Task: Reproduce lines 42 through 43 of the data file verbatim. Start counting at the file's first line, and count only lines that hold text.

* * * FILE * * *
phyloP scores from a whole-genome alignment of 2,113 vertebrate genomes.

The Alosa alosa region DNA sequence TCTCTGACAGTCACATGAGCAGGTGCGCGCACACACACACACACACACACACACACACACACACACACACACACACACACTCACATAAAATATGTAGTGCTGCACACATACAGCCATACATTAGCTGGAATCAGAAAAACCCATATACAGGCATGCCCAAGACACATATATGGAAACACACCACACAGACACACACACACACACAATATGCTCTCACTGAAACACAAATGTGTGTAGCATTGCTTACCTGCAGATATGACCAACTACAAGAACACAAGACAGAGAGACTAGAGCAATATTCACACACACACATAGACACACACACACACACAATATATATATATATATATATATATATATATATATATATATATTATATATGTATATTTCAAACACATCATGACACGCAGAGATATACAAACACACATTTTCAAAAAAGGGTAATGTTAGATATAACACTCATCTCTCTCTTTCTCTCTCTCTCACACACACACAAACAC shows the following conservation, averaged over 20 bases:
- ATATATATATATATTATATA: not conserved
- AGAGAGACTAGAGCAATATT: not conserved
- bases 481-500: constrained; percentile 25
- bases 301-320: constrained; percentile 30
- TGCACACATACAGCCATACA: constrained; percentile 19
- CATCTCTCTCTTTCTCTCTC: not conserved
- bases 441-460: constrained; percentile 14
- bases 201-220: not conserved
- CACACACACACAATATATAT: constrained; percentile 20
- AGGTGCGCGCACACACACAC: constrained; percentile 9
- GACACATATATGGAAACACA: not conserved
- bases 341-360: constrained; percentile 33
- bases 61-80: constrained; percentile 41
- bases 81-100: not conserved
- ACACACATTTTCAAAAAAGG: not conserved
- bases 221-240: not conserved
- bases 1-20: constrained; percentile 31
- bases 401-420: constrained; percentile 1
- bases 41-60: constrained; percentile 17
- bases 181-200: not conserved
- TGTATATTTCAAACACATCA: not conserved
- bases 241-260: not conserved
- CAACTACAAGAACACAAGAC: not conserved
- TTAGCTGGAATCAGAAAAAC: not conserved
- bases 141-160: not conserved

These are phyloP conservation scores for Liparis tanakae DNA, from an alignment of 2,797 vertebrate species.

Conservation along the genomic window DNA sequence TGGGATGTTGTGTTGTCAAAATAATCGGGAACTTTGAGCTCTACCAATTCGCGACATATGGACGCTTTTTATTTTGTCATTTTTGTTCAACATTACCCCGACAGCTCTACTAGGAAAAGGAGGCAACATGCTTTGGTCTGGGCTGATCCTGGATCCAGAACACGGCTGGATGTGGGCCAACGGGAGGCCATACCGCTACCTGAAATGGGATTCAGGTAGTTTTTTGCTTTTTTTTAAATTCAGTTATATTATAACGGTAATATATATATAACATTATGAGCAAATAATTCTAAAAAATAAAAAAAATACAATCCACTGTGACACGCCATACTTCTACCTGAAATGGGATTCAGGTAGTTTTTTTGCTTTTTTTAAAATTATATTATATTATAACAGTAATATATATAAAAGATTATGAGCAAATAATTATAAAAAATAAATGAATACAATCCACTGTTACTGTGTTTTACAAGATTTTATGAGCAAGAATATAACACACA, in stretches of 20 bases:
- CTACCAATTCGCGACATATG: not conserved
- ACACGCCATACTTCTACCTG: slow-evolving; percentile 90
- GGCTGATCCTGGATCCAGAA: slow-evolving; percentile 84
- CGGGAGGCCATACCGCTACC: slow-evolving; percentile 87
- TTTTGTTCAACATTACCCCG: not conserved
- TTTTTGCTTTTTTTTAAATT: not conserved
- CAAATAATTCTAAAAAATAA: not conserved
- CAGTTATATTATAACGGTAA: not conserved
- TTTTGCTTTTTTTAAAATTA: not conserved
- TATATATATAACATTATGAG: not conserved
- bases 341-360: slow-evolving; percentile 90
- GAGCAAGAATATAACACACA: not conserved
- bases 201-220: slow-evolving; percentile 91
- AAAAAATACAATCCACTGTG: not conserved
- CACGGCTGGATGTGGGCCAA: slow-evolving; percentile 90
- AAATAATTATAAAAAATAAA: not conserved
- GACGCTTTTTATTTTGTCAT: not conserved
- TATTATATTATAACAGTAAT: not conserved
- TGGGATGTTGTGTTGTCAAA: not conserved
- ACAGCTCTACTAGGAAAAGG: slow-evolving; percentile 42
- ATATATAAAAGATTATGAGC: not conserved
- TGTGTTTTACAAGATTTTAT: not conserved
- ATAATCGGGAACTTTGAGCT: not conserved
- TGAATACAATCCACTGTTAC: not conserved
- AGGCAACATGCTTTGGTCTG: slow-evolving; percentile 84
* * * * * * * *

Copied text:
- bases 201-220: slow-evolving; percentile 91
- AAAAAATACAATCCACTGTG: not conserved